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Master of Science in Electrical Engineering
Doctorate of Philosophy in Electrical Engineering
Doctorate of Engineering in Electrical Engineering
The Electrical Engineering program in the Department of Electrical & Computer Engineering offers graduate programs of study which lead to the MS degree (thesis and non-thesis options), the PhD degree and the Doctorate of Engineering (DE) degree. Both the Rolla campus and the Engineering Education Center in St. Louis offer MS programs. Selection of specific options and programs of study is determined by student subject to approval by advisor and department.
Graduate programs in electrical engineering and/or computer engineering will generally include specialization in one or more of the following areas:
Circuits and Electronics: Network analysis and synthesis, computer aided circuit design, distributed circuits, communications circuits, and linear and nonlinear electronic circuits.
Communications and Signal Processing: Coding, information theory, modulation, detection, filtering (both analog and digital), signal processing, image processing, wireless.
Controls and Systems Engineering: Digital control, process control, system simulation, optimal control and estimation, robust control, neural networks, and fuzzy logic based control systems as typically applied to control of aircraft, space and underwater vehicles, automobiles, chemical processes, manufacturing, robotics, environmental systems, and smart structural systems.
Electromagnetics, Devices, and Optics: Characterization of semiconductor devices, electromagnetic compatibility and signal integrity for high speed electronic systems, fiber optics, optical methods applied to structural monitoring, microwaves, applications to nondestructive testing and evaluation.
Power and machinery: Power quality, reliability, relaying, stability, computer methods, load management, vehicular power and propulsion systems (submarines, ships, hybrid electric vehicles, air and spacecraft), power electronics.
Digital System Design: Computer architecture, digital circuits, high performance systems, parallel processors, testing, and VLSI design.
Embedded Computer Systems: Hardware/software co-design, microprocessor systems, real-time systems, smart sensors.
Systems, Intelligence, Software Engineering: computational intelligence, computer networks, dependability, fault tolerance, image processing, neural networks, system security/survivability.
The Applied Optics Laboratory, Applied Microwave Nondestructive Testing Laboratory, Electromagnetic Compatibility Laboratory, Factory Automation Laboratory, and Ameren UE Power Electronics Laboratory are all located in the ECE department. In addition many ECE students and faculty are involved in research performed in multi-disciplinary research centers and laboratories located on campus. Some of these centers include the Intelligent Systems Center, High Pressure Waterjet Laboratory, Instructional Software Development Center, and the Center for Infrastructure Engineering Studies, and the Trustworthy Systems Laboratory.
Applied Microwave Nondestructive Testing Laboratory
Major activities in this laboratory include both basic R&D and applied research in the field of Microwave and Millimeter Wave Nondestructive Testing and Evaluation. Past research includes detection of surface anomalies in metals, evaluation of porosity in mortar and new application are being discovered continuously.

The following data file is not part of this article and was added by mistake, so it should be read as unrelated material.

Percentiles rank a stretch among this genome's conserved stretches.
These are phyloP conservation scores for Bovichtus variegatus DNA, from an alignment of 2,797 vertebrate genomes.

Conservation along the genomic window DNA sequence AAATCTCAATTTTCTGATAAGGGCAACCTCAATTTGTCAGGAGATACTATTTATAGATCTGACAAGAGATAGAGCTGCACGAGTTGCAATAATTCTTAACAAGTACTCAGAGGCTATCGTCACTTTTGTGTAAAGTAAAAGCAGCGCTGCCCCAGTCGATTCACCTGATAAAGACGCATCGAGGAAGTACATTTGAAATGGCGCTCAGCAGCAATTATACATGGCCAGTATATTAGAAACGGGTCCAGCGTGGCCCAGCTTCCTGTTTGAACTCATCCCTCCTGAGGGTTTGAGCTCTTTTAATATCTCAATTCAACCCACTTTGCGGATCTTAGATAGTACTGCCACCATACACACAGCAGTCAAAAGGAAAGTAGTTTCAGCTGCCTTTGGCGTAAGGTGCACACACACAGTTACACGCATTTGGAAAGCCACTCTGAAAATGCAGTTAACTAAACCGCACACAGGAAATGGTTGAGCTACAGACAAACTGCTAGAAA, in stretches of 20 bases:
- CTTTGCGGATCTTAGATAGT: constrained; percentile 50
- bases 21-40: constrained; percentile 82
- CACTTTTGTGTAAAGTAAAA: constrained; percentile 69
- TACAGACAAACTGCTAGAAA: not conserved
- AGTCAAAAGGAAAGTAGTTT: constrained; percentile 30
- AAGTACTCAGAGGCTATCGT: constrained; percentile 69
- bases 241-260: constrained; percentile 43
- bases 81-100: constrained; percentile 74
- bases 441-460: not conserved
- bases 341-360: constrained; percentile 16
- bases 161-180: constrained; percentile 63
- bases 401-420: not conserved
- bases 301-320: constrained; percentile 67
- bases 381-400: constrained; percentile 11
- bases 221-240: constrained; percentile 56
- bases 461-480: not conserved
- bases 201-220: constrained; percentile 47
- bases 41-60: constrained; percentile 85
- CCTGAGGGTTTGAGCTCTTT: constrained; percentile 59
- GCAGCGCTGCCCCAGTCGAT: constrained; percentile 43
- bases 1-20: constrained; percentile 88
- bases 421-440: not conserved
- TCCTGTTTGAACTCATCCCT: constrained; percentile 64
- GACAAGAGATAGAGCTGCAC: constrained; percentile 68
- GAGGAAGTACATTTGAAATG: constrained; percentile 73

Electromagnetic Compatibility Laboratory
The Missouri S&T Electromagnetic Compatibility (EMC) Laboratory supports EMC research and education projects with a goal of developing the knowledge base, tools and people necessary to solve today's EMC problems and address the EMC problems of the future.
Electrical engineers are involved in channeling natural resources into uses for man such as heating, lighting, home appliances, transportation, and communication. They are primarily concerned with the processes of generation, transmission, transformation, control, and utilization of energy or information.
Recent Missouri S&T graduates with advanced degrees (MS, or PhD) have been employed in a wide variety of organizations and industries including but not limited to: Intel, Micron Technology, Hewlett Packard, Caterpillar, Motorola, Adtran, NCR, Sun, Guidant, Boeing, Tellabs, and the U. S. Air Force.
A recent salary survey* conducted by IEEE yielded the following median salaries as a function of degree for engineers working in their primary area of technical competence.
PhD: Approximately $102,000 per year
Master's Degree: Approximately $95,000 per year
BS Degree: Approximately $83,000 per year
Note that the data for this survey came from a cross section of IEEE members and therefore includes both new hires and individuals with many years of experience. These median salaries should not be interpreted as median starting salaries. This data also includes members from many different geographic areas across the U.S. and includes individuals working in many different types of industries.
* IEEE-USA Salary & Fringe Benefit Survey - 2001 Edition, Institute of Electrical and Electronics Engineers, Inc., Piscataway, NJ., 2001.
ASEE - American Society for Engineering Education
IEEE - Institute of Electrical and Electronics Engineers
ACM - Association for Computer Machinery
NSBE - National Society of Black Engineers
NSPE - National Society of Professional Engineers
Sigma Xi - Scientific Research Society
SWE - Society of Women Engineers